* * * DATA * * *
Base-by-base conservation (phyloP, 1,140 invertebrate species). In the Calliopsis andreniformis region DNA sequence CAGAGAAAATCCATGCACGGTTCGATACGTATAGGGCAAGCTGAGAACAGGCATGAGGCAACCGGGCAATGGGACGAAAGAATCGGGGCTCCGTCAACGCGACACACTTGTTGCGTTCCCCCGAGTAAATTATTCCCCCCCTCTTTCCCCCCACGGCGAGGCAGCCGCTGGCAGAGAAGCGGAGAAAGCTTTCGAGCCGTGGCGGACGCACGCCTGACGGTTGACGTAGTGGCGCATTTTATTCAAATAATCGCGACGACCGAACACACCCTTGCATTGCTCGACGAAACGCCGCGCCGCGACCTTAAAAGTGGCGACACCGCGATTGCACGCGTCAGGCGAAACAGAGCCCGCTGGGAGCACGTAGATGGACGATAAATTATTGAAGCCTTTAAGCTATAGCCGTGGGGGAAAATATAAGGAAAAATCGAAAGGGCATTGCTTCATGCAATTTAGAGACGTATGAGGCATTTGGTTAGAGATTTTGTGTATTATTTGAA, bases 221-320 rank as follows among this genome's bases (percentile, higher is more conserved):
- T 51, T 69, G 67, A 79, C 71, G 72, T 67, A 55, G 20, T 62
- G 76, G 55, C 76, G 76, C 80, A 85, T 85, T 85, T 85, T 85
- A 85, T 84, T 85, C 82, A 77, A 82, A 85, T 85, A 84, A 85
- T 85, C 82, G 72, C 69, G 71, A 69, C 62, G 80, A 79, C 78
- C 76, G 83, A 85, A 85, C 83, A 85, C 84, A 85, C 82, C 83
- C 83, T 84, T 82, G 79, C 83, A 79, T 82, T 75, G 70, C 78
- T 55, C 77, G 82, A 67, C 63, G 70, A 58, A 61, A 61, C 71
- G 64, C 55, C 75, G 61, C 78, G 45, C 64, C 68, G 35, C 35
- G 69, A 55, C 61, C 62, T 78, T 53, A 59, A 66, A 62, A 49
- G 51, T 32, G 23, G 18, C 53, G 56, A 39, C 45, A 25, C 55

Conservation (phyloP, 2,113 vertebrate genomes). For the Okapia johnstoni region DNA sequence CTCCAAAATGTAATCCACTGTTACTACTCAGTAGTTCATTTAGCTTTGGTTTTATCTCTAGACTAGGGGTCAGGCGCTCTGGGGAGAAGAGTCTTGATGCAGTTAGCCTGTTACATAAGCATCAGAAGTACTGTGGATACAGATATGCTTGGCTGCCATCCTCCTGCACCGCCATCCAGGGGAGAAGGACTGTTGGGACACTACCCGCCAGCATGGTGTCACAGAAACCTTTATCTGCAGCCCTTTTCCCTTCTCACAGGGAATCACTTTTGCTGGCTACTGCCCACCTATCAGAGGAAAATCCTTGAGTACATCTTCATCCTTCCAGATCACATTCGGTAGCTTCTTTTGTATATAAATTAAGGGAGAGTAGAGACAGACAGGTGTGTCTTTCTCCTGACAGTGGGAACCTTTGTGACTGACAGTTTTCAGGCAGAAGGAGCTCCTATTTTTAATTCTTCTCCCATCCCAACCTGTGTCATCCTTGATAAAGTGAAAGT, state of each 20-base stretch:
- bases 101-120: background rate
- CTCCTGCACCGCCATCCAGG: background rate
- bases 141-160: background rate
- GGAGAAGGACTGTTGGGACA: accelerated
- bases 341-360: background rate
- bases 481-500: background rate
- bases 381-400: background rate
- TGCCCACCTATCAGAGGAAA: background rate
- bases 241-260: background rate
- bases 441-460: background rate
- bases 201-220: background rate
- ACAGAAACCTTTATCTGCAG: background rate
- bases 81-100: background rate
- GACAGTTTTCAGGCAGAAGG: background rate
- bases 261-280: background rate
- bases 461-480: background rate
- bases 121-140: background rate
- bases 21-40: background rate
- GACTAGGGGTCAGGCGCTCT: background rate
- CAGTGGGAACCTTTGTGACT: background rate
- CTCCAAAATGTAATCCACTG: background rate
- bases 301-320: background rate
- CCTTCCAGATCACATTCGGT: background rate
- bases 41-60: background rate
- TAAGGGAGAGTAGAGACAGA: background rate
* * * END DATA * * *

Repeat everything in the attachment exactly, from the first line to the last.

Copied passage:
Base-by-base conservation (phyloP, 1,140 invertebrate species). In the Calliopsis andreniformis region DNA sequence CAGAGAAAATCCATGCACGGTTCGATACGTATAGGGCAAGCTGAGAACAGGCATGAGGCAACCGGGCAATGGGACGAAAGAATCGGGGCTCCGTCAACGCGACACACTTGTTGCGTTCCCCCGAGTAAATTATTCCCCCCCTCTTTCCCCCCACGGCGAGGCAGCCGCTGGCAGAGAAGCGGAGAAAGCTTTCGAGCCGTGGCGGACGCACGCCTGACGGTTGACGTAGTGGCGCATTTTATTCAAATAATCGCGACGACCGAACACACCCTTGCATTGCTCGACGAAACGCCGCGCCGCGACCTTAAAAGTGGCGACACCGCGATTGCACGCGTCAGGCGAAACAGAGCCCGCTGGGAGCACGTAGATGGACGATAAATTATTGAAGCCTTTAAGCTATAGCCGTGGGGGAAAATATAAGGAAAAATCGAAAGGGCATTGCTTCATGCAATTTAGAGACGTATGAGGCATTTGGTTAGAGATTTTGTGTATTATTTGAA, bases 221-320 rank as follows among this genome's bases (percentile, higher is more conserved):
- T 51, T 69, G 67, A 79, C 71, G 72, T 67, A 55, G 20, T 62
- G 76, G 55, C 76, G 76, C 80, A 85, T 85, T 85, T 85, T 85
- A 85, T 84, T 85, C 82, A 77, A 82, A 85, T 85, A 84, A 85
- T 85, C 82, G 72, C 69, G 71, A 69, C 62, G 80, A 79, C 78
- C 76, G 83, A 85, A 85, C 83, A 85, C 84, A 85, C 82, C 83
- C 83, T 84, T 82, G 79, C 83, A 79, T 82, T 75, G 70, C 78
- T 55, C 77, G 82, A 67, C 63, G 70, A 58, A 61, A 61, C 71
- G 64, C 55, C 75, G 61, C 78, G 45, C 64, C 68, G 35, C 35
- G 69, A 55, C 61, C 62, T 78, T 53, A 59, A 66, A 62, A 49
- G 51, T 32, G 23, G 18, C 53, G 56, A 39, C 45, A 25, C 55

Conservation (phyloP, 2,113 vertebrate genomes). For the Okapia johnstoni region DNA sequence CTCCAAAATGTAATCCACTGTTACTACTCAGTAGTTCATTTAGCTTTGGTTTTATCTCTAGACTAGGGGTCAGGCGCTCTGGGGAGAAGAGTCTTGATGCAGTTAGCCTGTTACATAAGCATCAGAAGTACTGTGGATACAGATATGCTTGGCTGCCATCCTCCTGCACCGCCATCCAGGGGAGAAGGACTGTTGGGACACTACCCGCCAGCATGGTGTCACAGAAACCTTTATCTGCAGCCCTTTTCCCTTCTCACAGGGAATCACTTTTGCTGGCTACTGCCCACCTATCAGAGGAAAATCCTTGAGTACATCTTCATCCTTCCAGATCACATTCGGTAGCTTCTTTTGTATATAAATTAAGGGAGAGTAGAGACAGACAGGTGTGTCTTTCTCCTGACAGTGGGAACCTTTGTGACTGACAGTTTTCAGGCAGAAGGAGCTCCTATTTTTAATTCTTCTCCCATCCCAACCTGTGTCATCCTTGATAAAGTGAAAGT, state of each 20-base stretch:
- bases 101-120: background rate
- CTCCTGCACCGCCATCCAGG: background rate
- bases 141-160: background rate
- GGAGAAGGACTGTTGGGACA: accelerated
- bases 341-360: background rate
- bases 481-500: background rate
- bases 381-400: background rate
- TGCCCACCTATCAGAGGAAA: background rate
- bases 241-260: background rate
- bases 441-460: background rate
- bases 201-220: background rate
- ACAGAAACCTTTATCTGCAG: background rate
- bases 81-100: background rate
- GACAGTTTTCAGGCAGAAGG: background rate
- bases 261-280: background rate
- bases 461-480: background rate
- bases 121-140: background rate
- bases 21-40: background rate
- GACTAGGGGTCAGGCGCTCT: background rate
- CAGTGGGAACCTTTGTGACT: background rate
- CTCCAAAATGTAATCCACTG: background rate
- bases 301-320: background rate
- CCTTCCAGATCACATTCGGT: background rate
- bases 41-60: background rate
- TAAGGGAGAGTAGAGACAGA: background rate